This dynamic, however, is coming to light amid a groundswell of support to community land rights.
I spent the last week at an international meeting on community land rights of local organizations and their international partners. A coalition is being formed, composed of local efforts to legalize the devolution of land rights to individuals and local communities. Indigenous communities in the Philippines, villages in Tanzania, and communities across the Amazon basin are titling their land and demanding that their ownership extend to the resources on and below.
Their efforts are increasingly being supported by the international development and donor community and, as was evident in the conference, by private sector companies such as Nestle, Unilever and Rio Tinto that desire a more transparent, humane way of investing in developing countries. This is not a radical agenda. It is a collective declaration that healthy democracies, transparent and effective governance, economic development, food security, environmental conservation, and peace depend on land rights.
THaki and our network partners are advancing this agenda and strengthening local land rights to promote transparency at the national and international level. Locally we advocate for greater openness in the titling of land and its management and provide dispute resolution mechanisms that ensure that local communities have access to the legal tools they need to challenge corrupt or nontransparent land titling and land use decisions. We are also supporting the transparent administration of land cadaster data, strengthening courts that deal with land disputes, and increasing access to information for citizens.
Internationally, regional human rights bodies, such as the African Commission on Human and Peoples’ Rights and the Inter-American Court of Human Rights, and national supreme courts are re-examining prior cases of disposition of land and resource rights and returning them to the rightful community and individual owners. In Kenya, for example, ACHPR ruled in favor of immediate retribution to the indigenous Endorois who had been displaced from their ancestral lands more than 40 years ago. In India, the Supreme Court recently ruled in favor of local landholders that their ownership extends to the subsurface and that they are entitled to direct benefits from mineral extraction.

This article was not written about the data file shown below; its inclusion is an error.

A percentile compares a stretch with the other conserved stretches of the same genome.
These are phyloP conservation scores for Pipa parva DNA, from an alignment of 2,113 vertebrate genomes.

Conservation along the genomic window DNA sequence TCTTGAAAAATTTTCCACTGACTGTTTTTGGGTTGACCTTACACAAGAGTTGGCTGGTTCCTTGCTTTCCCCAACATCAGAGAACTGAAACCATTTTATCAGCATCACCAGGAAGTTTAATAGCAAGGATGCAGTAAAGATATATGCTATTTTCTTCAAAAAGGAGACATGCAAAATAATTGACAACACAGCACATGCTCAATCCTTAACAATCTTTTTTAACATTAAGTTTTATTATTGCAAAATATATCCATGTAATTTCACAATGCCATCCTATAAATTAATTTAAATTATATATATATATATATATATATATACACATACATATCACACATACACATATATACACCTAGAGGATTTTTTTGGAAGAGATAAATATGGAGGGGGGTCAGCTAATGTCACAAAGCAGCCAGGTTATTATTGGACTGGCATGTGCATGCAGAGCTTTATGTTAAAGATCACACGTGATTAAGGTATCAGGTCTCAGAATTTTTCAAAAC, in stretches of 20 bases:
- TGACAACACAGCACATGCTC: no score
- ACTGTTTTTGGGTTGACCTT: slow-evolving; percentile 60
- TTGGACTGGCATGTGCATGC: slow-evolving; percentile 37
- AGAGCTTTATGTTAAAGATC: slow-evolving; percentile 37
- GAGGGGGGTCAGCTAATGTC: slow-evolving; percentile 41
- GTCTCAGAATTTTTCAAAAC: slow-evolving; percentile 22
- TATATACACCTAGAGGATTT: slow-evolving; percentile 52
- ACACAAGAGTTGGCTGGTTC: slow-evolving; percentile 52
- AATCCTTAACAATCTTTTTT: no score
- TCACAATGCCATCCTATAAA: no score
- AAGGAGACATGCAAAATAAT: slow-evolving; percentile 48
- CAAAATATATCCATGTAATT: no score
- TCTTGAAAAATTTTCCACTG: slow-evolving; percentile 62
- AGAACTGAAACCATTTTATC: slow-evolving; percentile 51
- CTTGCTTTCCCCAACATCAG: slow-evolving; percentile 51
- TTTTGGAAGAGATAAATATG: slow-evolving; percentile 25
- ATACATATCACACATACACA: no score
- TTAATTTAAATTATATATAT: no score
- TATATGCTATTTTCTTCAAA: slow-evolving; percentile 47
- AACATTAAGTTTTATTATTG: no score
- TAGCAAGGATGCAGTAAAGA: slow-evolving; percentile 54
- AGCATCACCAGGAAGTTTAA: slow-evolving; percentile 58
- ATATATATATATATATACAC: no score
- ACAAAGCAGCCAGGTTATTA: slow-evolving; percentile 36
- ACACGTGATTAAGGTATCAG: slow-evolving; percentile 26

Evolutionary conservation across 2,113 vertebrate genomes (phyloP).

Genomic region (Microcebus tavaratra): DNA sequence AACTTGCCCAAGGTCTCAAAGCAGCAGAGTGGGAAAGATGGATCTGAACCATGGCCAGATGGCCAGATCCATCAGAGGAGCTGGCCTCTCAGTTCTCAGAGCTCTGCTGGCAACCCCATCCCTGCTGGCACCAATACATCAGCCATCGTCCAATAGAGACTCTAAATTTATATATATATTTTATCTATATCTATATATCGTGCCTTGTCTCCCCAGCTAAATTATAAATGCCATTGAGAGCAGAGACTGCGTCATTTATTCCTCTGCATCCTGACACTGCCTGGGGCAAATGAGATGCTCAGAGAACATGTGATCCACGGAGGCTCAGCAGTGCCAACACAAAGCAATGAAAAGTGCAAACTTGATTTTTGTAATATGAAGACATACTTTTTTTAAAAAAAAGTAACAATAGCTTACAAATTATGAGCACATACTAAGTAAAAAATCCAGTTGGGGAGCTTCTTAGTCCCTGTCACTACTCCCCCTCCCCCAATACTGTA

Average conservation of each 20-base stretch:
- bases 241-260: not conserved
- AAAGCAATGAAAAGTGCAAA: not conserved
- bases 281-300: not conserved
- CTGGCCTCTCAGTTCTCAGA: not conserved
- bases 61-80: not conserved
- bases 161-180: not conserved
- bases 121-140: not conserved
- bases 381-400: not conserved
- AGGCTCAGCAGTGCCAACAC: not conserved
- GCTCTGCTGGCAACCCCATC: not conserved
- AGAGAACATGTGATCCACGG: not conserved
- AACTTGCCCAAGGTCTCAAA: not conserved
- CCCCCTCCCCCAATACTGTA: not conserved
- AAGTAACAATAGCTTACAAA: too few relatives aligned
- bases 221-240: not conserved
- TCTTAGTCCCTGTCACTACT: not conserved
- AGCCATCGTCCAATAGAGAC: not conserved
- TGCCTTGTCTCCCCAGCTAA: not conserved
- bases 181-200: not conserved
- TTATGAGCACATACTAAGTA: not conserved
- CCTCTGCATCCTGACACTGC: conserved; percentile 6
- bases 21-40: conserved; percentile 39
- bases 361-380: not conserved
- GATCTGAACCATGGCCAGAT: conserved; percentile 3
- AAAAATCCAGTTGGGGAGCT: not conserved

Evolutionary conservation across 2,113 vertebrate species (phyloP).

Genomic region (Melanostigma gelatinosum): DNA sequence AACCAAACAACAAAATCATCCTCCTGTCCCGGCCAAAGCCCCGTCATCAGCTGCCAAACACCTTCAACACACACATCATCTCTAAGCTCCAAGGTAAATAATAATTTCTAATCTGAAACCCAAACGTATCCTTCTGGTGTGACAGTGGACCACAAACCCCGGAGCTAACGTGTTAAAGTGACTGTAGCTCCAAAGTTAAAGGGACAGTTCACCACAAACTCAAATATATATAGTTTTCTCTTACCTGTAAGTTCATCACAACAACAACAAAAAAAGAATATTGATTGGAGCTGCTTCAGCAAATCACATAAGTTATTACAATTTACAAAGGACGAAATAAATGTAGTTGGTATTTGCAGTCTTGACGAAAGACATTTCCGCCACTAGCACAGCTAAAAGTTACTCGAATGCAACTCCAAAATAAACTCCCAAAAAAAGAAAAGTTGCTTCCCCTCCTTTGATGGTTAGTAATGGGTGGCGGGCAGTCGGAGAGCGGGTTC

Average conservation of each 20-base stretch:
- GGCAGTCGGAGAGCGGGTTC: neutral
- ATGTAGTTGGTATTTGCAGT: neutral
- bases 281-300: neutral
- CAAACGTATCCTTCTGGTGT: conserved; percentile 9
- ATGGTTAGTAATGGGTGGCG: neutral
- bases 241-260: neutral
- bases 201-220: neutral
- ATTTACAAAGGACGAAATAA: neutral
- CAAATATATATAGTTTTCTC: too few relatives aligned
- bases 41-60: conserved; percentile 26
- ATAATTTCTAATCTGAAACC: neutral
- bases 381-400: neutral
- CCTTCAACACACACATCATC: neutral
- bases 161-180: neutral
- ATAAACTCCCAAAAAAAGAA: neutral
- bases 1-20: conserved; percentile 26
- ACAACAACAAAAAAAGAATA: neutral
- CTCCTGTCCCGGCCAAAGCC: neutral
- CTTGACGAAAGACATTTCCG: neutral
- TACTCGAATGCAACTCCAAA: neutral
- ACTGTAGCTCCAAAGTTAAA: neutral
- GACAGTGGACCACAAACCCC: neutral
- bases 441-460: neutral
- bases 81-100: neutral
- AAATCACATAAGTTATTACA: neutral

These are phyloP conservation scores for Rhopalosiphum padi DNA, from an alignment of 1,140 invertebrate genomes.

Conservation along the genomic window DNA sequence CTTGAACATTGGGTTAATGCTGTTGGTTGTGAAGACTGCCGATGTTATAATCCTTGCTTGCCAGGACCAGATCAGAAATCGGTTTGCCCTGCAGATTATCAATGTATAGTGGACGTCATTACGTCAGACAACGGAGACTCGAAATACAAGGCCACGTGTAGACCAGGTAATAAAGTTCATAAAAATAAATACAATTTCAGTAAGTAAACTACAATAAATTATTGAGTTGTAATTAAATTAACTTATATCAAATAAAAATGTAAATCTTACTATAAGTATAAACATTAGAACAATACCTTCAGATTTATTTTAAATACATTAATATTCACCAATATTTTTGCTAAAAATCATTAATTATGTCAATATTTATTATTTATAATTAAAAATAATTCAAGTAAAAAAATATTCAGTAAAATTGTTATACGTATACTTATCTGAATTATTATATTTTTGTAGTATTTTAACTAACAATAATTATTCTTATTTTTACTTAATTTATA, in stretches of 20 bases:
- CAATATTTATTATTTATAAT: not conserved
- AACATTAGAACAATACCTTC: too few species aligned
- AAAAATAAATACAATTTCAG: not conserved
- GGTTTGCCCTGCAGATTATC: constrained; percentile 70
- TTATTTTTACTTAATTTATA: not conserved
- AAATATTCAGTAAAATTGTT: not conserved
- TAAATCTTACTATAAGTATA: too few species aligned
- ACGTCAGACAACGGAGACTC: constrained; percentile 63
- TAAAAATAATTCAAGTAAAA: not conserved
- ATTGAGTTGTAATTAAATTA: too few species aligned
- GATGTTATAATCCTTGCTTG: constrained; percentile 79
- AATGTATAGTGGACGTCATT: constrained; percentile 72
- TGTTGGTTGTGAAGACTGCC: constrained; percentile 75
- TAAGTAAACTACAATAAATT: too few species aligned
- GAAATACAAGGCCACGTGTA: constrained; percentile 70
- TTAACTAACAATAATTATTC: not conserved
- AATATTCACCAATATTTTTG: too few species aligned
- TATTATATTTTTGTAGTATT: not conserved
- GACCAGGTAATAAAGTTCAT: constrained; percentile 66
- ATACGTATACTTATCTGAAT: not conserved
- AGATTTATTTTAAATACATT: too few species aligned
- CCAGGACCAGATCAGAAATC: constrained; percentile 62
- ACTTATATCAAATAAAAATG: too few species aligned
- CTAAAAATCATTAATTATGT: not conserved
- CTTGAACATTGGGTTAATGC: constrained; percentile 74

While international efforts have increased in recent years, we are still far away from the legal and political recognition that is needed to place local land rights squarely on the development agenda. Major multilateral institutions still undermine transparency by bypassing local land rights in favor of lending to national governments; diplomacy and development are not united in an approach to local land and resource ownership; and principles are voluntary without effective means of domestic enforcement.
With increasing land displacement due to industrial agriculture and biofuel schemes and the coming resource boom in many developing countries, now is a critical time to re-examine and strengthen policies and programs that emphasize transparency through local control.